As millions of Texans struggle to survive in the wake of the state’s failing electrical grid, many have also been cut off from essential communications networks. According to the latest FCC data, somewhere around 302,793 wireless subscribers have been unable to access essential communications services as the area struggles to recover from historically cold weather.
Because they require broadband and power to function, the FCC states that another 33,331 Texas and Oklahoma residents have lost access to their internet voice (VOIP) services.
The crisis has left Texans dealing not only with freezing temperatures and no power, but challenges ranging from a dramatic spike in carbon monoxide poisonings to a lack of clean drinking water. A lack of communications infrastructure only makes recovery harder, especially after the storms disabled four 911 call centers in Texas and Oklahoma.
“Due to the interdependencies between power and communications service, power outages and rolling brownouts are forcing communications service providers to rely on backup power,” the FCC said. “However, icy roads are affecting their ability to refuel generators.”
While outlets like Fox News and the Wall Street Journal rushed to blame the massive power outage on the renewable energy sector, the real culprit appears to have been a lack of investment in natural gas reserves and infrastructure weatherproofing, issues the state’s power companies were warned about a decade ago—and subsequently chose to ignore.
A lack of competent regulatory oversight means power utilities weren’t forced to make essential investments in the face of a destabilizing climate. Experts say the cellular outages plaguing Texas’ wireless subscribers could have also been avoided with competent regulatory oversight.
In the wake of widespread cellular outages during Hurricane Katrina, in 2008 the FCC proposed new rules that would have required that all cellular towers in the United States have 8 to 24 hours of battery backup in the case of a prolonged power outage.
But the wireless industry, backed by the Bush administration, sued to successfully scuttle the rules, claiming that such requirements would place “a huge economic and bureaucratic burden” on wireless carriers. In one filing with the FCC, Sprint (now part of T-Mobile) proclaimed that such requirements would cause “staggering and irreparable harm” to the company.
"We find that the benefits of ensuring sufficient emergency backup power, especially in times of crisis involving possible loss of life or injury, outweighs the fact that carriers may have to spend resources, perhaps even significant resources, to comply with the rule," the agency stated in October of 2007.
But the U.S. wireless industry, which charges some of the highest rates in the developed world for mobile data, simply couldn’t be bothered to spend the necessary money to consistently climate-proof its infrastructure. Instead, they argued, industry self-regulation would be enough to protect American consumers from climate-triggered catastrophe.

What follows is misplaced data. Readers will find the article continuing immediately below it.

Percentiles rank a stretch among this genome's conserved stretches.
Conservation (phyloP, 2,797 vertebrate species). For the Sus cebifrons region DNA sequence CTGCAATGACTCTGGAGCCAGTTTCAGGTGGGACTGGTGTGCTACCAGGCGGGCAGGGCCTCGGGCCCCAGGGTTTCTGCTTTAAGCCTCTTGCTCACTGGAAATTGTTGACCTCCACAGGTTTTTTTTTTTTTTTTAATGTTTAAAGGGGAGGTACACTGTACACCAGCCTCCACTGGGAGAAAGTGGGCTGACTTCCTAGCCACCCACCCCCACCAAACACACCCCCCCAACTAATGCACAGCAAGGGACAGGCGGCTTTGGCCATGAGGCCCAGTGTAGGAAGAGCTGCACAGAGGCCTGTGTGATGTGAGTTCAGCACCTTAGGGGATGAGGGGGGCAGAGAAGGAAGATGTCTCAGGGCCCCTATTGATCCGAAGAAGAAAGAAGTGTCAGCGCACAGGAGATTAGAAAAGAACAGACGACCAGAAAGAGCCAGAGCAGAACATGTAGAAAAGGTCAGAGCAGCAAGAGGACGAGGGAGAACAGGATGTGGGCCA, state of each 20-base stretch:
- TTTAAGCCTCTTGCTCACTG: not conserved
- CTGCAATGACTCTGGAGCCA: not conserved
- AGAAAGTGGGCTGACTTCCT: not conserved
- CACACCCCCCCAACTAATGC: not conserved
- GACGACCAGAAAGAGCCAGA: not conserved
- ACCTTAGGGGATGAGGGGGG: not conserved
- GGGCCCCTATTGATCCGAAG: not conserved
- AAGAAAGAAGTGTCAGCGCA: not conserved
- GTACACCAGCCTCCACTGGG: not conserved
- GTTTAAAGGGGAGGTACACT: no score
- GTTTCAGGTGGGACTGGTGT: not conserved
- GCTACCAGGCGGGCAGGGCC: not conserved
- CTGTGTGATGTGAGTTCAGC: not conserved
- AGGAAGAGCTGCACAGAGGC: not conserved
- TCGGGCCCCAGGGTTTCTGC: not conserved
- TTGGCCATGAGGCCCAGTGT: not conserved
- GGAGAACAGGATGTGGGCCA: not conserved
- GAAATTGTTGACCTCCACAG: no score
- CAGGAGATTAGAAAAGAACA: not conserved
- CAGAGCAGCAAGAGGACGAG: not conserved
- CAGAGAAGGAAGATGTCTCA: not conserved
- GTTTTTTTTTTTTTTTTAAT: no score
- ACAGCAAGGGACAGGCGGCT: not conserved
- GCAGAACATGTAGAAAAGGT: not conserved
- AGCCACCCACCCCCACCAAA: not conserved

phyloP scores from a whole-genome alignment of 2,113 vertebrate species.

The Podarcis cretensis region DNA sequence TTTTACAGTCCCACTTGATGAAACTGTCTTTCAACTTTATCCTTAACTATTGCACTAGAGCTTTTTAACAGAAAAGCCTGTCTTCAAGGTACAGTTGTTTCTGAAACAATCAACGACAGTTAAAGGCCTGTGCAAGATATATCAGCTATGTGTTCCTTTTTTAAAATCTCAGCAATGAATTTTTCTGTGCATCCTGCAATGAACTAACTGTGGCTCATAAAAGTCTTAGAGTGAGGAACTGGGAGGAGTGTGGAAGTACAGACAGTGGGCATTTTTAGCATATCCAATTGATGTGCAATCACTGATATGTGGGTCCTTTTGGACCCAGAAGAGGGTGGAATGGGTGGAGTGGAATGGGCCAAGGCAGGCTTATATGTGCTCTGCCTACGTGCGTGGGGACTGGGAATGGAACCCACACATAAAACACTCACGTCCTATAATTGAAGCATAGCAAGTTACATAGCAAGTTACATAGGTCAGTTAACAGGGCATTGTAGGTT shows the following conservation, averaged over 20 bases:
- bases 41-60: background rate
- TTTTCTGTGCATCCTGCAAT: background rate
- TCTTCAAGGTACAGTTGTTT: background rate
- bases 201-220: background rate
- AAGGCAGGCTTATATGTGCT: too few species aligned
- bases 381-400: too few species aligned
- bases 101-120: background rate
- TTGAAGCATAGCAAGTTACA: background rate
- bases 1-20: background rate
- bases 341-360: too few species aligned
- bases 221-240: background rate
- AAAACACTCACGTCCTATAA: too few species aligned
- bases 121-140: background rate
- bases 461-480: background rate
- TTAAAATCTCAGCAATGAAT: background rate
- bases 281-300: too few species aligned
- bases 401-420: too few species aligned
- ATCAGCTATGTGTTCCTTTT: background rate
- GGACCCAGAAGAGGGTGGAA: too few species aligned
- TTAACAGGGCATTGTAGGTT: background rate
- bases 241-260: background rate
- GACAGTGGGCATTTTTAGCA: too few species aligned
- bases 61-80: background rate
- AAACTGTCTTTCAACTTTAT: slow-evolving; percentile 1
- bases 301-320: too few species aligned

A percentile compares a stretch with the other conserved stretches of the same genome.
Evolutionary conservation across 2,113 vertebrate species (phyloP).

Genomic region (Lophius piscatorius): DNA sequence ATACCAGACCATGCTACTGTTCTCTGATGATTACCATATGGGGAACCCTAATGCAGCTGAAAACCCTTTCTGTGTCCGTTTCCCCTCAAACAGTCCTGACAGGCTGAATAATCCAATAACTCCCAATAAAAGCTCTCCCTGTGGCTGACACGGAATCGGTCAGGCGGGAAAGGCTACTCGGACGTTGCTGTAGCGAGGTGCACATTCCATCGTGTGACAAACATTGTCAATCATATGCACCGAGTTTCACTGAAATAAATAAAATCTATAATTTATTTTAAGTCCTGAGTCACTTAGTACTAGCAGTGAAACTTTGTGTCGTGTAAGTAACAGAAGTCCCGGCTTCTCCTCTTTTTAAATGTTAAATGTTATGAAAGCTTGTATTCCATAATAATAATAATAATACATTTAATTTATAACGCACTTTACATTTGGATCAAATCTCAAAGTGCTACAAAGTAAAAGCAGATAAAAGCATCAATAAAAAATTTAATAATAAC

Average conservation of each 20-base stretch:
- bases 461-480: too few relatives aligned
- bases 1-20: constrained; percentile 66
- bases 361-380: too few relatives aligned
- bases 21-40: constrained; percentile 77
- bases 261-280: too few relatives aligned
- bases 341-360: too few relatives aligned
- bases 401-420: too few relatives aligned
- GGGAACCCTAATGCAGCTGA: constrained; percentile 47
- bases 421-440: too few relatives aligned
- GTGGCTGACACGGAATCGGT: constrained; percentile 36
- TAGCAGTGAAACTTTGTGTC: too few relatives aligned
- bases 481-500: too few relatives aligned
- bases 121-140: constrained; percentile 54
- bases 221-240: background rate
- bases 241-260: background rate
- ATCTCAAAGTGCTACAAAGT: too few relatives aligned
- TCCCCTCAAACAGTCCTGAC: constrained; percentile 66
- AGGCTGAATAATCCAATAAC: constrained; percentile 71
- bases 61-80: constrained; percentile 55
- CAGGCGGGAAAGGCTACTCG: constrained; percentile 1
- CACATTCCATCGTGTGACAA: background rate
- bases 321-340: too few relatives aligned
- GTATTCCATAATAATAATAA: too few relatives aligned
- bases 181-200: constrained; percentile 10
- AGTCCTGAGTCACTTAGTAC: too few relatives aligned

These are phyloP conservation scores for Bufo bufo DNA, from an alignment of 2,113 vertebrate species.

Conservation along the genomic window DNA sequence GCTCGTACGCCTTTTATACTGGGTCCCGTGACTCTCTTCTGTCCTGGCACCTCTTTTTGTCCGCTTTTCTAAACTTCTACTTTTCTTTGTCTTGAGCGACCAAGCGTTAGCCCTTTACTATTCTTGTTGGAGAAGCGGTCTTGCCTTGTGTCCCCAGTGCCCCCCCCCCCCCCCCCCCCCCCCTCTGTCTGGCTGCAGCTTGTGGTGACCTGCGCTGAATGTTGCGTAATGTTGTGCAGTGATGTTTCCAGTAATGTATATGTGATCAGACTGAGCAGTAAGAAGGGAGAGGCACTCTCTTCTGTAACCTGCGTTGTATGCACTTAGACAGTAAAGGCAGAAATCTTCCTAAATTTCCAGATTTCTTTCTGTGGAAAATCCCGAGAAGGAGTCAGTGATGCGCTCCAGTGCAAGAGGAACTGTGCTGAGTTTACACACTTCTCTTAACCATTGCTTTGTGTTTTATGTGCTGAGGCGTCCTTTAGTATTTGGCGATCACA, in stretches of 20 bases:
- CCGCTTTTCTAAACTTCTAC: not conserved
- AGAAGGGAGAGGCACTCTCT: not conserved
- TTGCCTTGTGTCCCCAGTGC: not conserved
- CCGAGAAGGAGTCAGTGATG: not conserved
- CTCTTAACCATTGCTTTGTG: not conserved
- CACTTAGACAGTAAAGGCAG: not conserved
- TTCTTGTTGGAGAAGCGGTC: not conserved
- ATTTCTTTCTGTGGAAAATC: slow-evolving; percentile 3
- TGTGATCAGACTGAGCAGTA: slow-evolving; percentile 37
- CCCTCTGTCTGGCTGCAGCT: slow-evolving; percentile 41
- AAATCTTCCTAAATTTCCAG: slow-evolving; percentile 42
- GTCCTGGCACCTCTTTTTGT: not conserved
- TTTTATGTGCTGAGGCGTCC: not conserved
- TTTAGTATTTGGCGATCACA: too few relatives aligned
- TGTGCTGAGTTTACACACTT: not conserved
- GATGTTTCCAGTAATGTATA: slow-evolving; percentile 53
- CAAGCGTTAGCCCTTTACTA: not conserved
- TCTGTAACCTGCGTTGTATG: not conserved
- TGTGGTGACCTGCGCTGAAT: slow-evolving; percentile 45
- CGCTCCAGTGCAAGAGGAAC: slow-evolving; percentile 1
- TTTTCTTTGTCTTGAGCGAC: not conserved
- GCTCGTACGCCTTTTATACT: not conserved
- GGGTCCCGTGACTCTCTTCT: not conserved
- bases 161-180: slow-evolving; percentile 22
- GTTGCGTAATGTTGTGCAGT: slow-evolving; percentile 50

But as subsequent hurricanes, wildfires, and the unfolding Texas disaster have percussively proven, such an approach isn’t working out so well. Particularly for America’s most marginalized communities, something painfully demonstrated by hurricanes Maria and Irma in 2017.
“Nobody likes to pay for emergency preparedness,” Harold Feld, a wireless policy expert and lawyer at consumer group Public Knowledge told Motherboard. “That's why you need rules to force companies to spend the money. Companies will spend as little as they think they have to, which is why regulators need to tell them how much they have to spend.”
Instead, the Trump administration spent four years dismantling most meaningful oversight of U.S. telecom giants, leaving the government less prepared to protect consumers during a crisis. Or, as the case may be, a relentless series of compounding crises. Money that could have been spent on emergency preparedness instead went to massive, unwarranted tax cuts.
“Public safety in communications has always required regulatory oversight and public interest rules,” Ernesto Falcon, lawyer and telecom expert at the Electronic Frontier Foundation told Motherboard. “A private company on its own is not going to be able to rationally divide its profit motive with the expenses associated with public safety needs.”
Falcon notes that California faced similar problems in 2018 when firefighters, battling the historic Mendocino Complex Fire, found their mobile data plans throttled by Verizon after they surpassed their monthly data cap. Verizon’s first impulse was to try and upsell first responders to a more costly mobile data plan, before later admitting they’d made a tragic error.
“The state passed a law prohibiting data caps for public safety users in response,” Falcon said. “It would be logical for Texas to look at what failed during an emergency here and enact policy to remedy the shortfalls.”
But convincing regulators in states that don’t believe in climate change or corporate accountability that broader public safety regulations are essential is an uphill climb. As such, there’s likely to be a parade of similar tragedies before Americans learn from experience, and stop leaving life and death decisions exclusively in the hands of corner-cutting corporations.